What skills does a professional food stylist need?
By Jennifer Janz, of A Fabulous Food Stylist & Co. and Owner of The Food Styling Institute
When people first are interested in getting into food styling as a profession, they often are not sure just what skills are required for this career path. In my last post I discussed how people who become food stylists can have vastly different backgrounds and different skill sets when entering the food styling field. But everyone, no matter their background, must have what I like to call my 8 Food Styling Fundamentals. These foundational essentials are what I believe the skills a professional food stylist needs to be successful.
The first of my 8 essentials is understanding composition. Composition of a food photography overall and the composition on the plate. These are basic art and design principals that are a must for a food stylist. Studying composition goes back to art school for me. And much of what I learned was through painting, drawing, photography, lithography and graphic design. The principals of composition are the same for any work of art or any visual medium. Once you know those they can be applied to a complete photograph as well as a plate of food.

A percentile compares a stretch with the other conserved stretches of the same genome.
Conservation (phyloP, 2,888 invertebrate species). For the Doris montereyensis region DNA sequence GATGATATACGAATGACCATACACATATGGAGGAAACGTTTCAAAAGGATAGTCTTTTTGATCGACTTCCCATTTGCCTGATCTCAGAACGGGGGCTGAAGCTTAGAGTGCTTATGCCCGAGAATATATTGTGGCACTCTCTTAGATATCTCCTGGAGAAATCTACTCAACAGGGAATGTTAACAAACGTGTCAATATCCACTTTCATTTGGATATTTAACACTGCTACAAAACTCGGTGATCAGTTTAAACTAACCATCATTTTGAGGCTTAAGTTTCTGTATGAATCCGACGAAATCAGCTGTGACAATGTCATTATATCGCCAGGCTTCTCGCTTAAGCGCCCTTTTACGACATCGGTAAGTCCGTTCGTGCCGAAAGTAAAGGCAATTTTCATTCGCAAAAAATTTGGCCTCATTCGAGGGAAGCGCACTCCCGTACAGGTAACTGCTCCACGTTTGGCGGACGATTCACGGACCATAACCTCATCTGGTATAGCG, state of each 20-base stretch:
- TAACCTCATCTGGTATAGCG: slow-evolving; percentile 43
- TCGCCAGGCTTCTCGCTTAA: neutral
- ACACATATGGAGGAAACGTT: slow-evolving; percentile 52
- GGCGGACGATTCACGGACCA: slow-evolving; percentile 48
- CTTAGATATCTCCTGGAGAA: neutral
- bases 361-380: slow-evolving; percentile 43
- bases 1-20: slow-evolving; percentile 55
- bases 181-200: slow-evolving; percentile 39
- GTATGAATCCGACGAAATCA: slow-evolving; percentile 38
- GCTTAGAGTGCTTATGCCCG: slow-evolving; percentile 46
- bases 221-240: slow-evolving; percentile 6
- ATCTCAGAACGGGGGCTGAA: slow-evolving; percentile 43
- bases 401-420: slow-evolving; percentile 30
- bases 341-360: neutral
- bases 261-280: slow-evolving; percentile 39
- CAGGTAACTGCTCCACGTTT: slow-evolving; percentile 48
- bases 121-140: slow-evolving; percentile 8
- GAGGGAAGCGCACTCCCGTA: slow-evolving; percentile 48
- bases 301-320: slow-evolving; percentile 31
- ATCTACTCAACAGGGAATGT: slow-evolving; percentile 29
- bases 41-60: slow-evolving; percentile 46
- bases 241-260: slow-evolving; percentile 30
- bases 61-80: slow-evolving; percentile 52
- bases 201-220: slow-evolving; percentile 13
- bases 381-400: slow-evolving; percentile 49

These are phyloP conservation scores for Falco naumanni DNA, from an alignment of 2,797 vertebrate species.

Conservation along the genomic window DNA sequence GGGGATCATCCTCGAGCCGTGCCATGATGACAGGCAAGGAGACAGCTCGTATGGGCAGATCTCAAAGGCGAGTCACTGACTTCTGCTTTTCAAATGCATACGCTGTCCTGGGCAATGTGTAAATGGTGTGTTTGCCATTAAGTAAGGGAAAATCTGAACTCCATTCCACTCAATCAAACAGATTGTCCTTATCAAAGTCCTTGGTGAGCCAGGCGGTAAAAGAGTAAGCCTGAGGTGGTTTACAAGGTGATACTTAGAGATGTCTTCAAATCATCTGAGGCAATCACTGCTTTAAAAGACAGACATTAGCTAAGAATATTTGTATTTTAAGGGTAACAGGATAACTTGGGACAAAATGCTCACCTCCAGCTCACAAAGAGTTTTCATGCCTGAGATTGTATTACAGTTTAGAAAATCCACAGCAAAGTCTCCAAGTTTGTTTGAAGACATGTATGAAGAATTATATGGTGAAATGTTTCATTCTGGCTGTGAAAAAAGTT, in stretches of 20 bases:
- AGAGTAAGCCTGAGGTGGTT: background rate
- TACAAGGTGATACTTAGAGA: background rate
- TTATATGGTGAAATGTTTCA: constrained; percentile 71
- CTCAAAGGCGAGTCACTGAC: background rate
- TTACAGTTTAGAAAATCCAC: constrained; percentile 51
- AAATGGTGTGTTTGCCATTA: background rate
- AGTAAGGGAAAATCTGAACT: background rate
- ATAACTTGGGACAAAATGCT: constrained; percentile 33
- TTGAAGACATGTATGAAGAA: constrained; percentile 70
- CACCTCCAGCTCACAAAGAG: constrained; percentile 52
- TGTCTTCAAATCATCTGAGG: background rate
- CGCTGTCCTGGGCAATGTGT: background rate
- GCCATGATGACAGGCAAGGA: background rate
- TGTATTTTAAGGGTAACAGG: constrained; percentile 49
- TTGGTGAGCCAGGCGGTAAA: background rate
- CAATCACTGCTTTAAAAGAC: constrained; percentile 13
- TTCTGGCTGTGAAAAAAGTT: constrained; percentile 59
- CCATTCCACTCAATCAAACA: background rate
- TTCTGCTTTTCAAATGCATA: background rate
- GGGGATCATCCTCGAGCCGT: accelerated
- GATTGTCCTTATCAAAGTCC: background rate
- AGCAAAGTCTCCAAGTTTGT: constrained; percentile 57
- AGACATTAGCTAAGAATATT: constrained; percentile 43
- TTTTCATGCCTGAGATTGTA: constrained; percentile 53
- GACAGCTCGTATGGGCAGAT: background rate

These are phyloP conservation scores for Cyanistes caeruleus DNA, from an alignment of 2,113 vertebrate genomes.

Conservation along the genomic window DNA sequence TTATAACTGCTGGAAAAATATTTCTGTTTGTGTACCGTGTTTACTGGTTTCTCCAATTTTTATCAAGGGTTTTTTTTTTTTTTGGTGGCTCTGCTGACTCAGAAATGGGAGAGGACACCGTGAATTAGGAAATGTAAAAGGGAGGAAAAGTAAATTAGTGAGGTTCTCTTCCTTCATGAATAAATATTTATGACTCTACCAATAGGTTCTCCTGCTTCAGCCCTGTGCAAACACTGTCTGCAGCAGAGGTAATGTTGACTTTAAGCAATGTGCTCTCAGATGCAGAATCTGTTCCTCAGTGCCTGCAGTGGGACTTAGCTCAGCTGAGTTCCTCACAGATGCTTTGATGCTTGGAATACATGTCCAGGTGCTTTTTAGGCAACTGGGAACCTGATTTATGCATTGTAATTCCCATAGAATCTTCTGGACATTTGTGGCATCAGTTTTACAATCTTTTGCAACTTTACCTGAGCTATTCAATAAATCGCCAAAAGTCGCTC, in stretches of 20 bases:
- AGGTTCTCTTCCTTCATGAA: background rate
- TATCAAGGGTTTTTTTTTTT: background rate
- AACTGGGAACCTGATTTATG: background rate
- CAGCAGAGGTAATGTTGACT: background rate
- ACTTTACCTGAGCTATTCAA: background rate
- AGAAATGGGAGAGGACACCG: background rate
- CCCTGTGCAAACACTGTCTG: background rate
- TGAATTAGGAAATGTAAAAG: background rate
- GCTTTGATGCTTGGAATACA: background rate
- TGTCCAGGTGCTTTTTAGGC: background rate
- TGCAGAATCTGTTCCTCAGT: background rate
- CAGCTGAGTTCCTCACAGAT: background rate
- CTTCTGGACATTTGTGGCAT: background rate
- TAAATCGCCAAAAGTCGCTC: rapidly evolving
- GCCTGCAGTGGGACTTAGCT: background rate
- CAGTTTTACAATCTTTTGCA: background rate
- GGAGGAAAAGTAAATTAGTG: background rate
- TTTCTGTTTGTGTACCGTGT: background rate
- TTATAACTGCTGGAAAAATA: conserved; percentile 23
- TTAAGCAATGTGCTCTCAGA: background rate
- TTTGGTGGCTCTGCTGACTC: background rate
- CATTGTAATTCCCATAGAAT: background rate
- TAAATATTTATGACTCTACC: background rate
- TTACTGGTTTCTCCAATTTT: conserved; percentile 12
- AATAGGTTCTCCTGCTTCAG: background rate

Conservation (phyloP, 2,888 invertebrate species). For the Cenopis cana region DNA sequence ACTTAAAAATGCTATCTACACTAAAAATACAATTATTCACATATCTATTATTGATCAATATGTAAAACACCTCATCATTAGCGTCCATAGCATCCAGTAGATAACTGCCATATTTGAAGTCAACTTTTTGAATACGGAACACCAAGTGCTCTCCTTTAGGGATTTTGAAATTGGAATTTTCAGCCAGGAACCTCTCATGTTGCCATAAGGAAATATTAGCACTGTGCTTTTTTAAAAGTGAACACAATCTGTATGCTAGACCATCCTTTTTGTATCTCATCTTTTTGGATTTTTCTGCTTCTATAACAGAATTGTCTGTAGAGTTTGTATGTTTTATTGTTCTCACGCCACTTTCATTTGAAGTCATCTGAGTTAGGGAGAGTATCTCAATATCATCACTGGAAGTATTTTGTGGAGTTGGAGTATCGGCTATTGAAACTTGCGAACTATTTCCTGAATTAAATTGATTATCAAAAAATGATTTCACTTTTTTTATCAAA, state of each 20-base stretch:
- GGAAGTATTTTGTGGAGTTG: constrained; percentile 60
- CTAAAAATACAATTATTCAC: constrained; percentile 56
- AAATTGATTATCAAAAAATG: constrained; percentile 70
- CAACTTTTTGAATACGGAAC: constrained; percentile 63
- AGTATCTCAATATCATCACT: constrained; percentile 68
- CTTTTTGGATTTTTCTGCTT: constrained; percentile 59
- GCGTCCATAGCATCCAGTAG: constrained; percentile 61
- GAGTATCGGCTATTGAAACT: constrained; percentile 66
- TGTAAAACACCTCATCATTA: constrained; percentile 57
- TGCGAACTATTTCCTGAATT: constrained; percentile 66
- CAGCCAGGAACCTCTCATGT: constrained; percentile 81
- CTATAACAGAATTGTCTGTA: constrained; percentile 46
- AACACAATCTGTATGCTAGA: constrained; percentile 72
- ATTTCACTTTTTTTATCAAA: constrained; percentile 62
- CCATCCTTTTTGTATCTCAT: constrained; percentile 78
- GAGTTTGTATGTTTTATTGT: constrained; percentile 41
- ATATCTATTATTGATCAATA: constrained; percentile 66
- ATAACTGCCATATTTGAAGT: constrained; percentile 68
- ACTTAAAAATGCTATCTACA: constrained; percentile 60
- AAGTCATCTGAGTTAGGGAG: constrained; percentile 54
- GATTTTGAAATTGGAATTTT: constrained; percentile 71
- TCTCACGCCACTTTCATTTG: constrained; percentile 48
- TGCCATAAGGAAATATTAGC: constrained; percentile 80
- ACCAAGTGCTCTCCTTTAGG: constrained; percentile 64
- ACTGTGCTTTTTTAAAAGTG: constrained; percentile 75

The second and third food stylist’s skill that is essential is understanding color and texture theory. Again. These principals are foundational for any art. Texture theory is vastly important with food photography and interior design since what we are creating with has texture and lots of it. From super shiny smooth to coarse and rough.